Parl panel unlikely to make changes in the ‘juvenile' age
New Delhi: A Parliamentary panel examining a bill which seeks to enhance punishment for crimes against women is unlikely to suggest change in the age of juveniles even as it is set to recommend death for rapists in cases where the victim either dies or is left in a vegetative state.
Though the age of juveniles is not part of the Criminal Law (Amendment) Bill, 2012 being examined by the Standing Committee on Home, several members were of the opinion that there was a need to have a relook at the issue.
On the issue of death for rapists in case the victim dies or is left in a persistent vegetative state, the committee is set to support the clause in the Criminal Law (Amendment) Ordinance promulgated recently.
The Criminal Law (Amendment) Bill does not propose death punishment in such cases but the committee, which examined the ordinance as well as the recommendations of the Justice Verma committee supported, supported capital punishment.
The members said that as most of the heinous crimes are committed by juveniles in the age of 16 to 18 years, there was a need to suggest change in the juvenile age.
Representatives of the Law Ministry had suggested that in countries like the UK, juveniles between the age group of 15 and 18 are treated differently.
But following opposition by some members, the committee is unlikely to make a recommendation in its report likely to be adopted later this week.
Members who opposed change in juvenile age said since the committee has not heard experts in the field, it should not rush to conclusions and recommend changes after broader discussion.
The issue of juvenile age came up for discussion after the Juvenile Justice Board ruled that the sixth accused in the brutal gang rape of a 23-year-old medical student on a moving bus on the night of December 16 last is a minor. Police said he was the most brutal in committing the crime.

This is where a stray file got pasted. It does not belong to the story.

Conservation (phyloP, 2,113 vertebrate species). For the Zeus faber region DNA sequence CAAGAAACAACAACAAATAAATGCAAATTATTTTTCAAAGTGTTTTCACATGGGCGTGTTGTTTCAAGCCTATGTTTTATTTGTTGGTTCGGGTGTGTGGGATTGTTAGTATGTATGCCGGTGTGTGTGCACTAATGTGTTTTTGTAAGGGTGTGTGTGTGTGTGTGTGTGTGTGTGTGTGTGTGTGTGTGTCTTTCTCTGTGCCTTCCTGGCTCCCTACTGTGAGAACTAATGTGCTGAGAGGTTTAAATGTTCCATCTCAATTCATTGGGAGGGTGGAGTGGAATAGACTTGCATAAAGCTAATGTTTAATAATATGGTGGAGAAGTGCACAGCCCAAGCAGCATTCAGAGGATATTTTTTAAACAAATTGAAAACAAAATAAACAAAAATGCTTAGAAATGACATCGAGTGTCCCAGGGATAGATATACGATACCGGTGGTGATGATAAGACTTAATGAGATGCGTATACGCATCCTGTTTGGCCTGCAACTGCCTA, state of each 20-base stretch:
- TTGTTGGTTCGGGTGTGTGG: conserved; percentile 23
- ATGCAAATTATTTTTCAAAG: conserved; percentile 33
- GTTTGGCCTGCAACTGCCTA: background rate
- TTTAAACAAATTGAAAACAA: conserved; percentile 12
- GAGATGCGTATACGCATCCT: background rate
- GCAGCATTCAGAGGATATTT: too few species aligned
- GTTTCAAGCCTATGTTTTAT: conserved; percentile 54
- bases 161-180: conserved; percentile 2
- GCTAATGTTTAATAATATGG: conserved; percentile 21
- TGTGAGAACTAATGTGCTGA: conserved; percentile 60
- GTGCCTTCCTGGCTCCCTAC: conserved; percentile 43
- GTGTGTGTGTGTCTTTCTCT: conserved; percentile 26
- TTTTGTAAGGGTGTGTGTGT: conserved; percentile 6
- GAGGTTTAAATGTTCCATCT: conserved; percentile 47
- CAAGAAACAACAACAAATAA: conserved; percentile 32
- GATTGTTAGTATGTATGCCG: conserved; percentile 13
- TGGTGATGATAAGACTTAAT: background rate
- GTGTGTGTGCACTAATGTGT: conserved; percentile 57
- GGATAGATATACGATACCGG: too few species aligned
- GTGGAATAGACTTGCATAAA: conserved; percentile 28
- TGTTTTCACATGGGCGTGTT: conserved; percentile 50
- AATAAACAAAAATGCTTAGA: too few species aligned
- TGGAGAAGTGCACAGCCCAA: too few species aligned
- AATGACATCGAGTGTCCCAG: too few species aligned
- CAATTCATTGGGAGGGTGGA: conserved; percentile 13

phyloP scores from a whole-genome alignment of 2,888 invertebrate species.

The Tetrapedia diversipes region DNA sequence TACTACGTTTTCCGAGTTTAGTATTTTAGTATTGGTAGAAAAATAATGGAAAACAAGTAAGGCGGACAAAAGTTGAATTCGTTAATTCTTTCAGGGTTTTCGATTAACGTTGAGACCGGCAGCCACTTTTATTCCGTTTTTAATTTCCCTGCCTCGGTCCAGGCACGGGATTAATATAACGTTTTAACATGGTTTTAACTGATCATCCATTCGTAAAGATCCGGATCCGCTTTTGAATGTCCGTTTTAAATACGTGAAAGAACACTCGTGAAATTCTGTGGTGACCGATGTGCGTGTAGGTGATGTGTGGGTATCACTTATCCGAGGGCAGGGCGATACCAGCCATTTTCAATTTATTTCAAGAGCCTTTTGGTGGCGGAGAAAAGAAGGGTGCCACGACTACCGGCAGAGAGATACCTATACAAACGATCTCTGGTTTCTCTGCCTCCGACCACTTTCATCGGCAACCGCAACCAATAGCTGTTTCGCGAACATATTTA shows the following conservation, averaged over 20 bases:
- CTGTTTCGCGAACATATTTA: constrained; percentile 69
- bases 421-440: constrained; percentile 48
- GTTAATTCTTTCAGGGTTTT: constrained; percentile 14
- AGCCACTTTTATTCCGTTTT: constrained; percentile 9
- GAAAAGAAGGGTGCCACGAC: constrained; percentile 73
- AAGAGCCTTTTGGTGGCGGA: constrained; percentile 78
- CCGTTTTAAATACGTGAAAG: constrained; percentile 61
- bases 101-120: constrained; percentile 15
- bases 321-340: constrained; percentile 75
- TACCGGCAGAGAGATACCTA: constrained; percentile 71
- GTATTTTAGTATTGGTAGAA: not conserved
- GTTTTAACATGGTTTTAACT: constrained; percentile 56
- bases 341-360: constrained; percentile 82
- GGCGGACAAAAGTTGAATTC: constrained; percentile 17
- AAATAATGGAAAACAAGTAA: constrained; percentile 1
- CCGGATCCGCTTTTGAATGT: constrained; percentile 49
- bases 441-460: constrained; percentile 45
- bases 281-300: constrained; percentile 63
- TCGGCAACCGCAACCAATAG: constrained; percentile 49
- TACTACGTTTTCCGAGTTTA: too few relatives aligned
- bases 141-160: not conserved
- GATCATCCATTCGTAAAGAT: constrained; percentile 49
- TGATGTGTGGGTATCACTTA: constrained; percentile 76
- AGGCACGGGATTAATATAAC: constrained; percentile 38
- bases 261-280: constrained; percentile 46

This declaration came on the basis of the school certificates of the accused. The school certificate mentions June 4, 1995 as the accused's date of birth.
The sixth accused will now not face trial before a special court. Under Juvenile Justice Act, the maximum punishment is three years.
During its February 21 meeting, almost all members agreed with the provision in the recently promulgated ordinance which provides for handing down death sentence to the convict if the rape victim either dies or is left in a "persistent vegetative state".
The government went beyond the Verma Committee's recommendation by providing for capital punishment in the cases where rape leads to death of the victim or leaves her in "persistent vegetative state".
In the meeting, three members - D Raja (CPI), Kanimozhi (DMK) and E T Mohammed Bashir (Muslim League Kerala State Committee) - said they were opposed to the overall concept of capital punishment in the country.
They, however, supported the concept of life imprisonment in which a convict has to spend the entire natural life in jail.
Sources said most of the members of the committee agreed that a broader debate was required on the issue of abolishing capital punishment from the country.